Robert Greeney: It’s time for Amherst to create ‘pedestrian spaces’

Last modified: Wednesday, October 22, 2014

To the editor:

A recent public forum on parking in Amherst elicited a variety of opinions and comments. I would like to offer two items for consideration in our planning for future parking options for Amherst, parking sprawl and pedestrian spaces.

In Amherst the term sprawl is often used and widely considered undesirable. I have never heard the term used for parking.

I offer the term pedestrian space as the town center equivalent to open space. Open space means the absence of homes and buildings. Pedestrian space means the absence of cars and trucks. It is worth pondering that we tenaciously preserve open space and yet rarely if ever create vehicle-free zones. Where in Amherst center can you sit or walk and not see parked and moving vehicles?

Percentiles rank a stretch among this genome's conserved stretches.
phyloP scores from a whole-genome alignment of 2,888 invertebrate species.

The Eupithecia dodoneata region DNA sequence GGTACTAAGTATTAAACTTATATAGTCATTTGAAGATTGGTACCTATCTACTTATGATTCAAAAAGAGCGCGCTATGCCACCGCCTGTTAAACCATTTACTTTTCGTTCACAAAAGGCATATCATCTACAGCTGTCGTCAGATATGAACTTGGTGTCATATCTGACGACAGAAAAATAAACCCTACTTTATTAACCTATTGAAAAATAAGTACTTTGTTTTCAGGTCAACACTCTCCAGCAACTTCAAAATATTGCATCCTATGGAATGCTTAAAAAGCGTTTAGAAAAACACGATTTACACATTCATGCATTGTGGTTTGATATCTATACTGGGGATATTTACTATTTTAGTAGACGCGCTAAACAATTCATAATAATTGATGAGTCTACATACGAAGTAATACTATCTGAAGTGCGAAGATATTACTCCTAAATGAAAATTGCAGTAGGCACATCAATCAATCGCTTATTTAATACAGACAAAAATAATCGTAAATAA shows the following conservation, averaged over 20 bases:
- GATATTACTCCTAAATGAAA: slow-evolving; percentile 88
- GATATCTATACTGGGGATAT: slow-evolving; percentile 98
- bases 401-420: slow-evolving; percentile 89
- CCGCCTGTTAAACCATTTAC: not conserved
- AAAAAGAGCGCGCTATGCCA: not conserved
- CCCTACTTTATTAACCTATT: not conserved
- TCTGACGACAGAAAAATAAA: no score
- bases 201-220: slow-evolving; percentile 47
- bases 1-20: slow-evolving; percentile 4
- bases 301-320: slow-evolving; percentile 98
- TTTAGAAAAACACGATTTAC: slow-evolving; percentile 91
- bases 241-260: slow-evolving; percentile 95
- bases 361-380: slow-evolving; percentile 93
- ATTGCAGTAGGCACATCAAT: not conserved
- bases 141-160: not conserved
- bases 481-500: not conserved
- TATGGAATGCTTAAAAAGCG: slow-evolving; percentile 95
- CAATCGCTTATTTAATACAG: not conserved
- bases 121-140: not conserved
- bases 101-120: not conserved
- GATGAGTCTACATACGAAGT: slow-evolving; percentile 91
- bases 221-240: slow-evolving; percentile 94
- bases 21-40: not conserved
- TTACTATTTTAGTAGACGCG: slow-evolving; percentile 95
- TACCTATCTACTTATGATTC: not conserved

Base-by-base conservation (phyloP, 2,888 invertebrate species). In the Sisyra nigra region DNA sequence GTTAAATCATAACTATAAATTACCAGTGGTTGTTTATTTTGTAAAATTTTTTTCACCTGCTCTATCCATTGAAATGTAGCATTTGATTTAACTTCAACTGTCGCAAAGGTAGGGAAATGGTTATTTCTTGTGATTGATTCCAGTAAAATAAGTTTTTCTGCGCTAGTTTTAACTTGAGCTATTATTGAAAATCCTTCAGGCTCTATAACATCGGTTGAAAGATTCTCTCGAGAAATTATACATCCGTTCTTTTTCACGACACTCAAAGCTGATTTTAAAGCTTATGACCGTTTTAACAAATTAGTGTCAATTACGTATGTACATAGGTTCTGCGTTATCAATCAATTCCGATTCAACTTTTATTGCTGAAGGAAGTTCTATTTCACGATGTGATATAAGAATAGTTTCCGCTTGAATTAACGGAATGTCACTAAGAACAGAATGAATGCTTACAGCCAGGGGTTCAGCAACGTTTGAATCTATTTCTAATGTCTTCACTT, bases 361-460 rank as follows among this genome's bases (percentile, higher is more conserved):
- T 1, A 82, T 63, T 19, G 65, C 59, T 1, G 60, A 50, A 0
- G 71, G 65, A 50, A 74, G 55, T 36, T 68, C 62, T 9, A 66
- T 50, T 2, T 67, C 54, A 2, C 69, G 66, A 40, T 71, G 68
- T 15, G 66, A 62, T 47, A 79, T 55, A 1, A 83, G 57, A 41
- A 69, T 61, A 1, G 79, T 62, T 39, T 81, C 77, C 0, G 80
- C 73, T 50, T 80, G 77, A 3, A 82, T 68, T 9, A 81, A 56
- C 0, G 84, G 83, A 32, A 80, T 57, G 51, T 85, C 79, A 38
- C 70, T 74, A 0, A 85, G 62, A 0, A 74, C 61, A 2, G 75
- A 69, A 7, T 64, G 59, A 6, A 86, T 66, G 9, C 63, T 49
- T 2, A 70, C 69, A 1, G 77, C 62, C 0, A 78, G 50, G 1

So often I hear statements that imply, if we have more parking our town center will become more vibrant. I disagree. I am not against parking or a parking garage, but I am in favor of vehicle-free pedestrian spaces. In fact, this makes me in favor of a parking garage. I suggest we cluster parking. Eliminate the four parking spaces here and the eight spaces there and use those areas of meager parking to create pleasant pockets for people to congregate, eat, drink, talk and socialize.

The obvious prime location for a large space of this nature is the current Boltwood parking area. I challenge planning and design professionals to creatively and economically transform the Boltwood parking area into Boltwood Pedestrian Park. It can be an attraction that will become the pride of Amherst, and serve well those of us that live and work here and the numerous visitors from nearby and far away places.

Even if you cannot embrace this rather bold suggestion, consider the positive influence of one small step at a time beginning to create people-friendly, vehicle-free nooks and crannies throughout the downtown area. As we move forward in developing our town center and planning for future parking, keep in sharp focus the need to reverse the current parking sprawl and increase widely pleasant pedestrian space.

Robert Greeney



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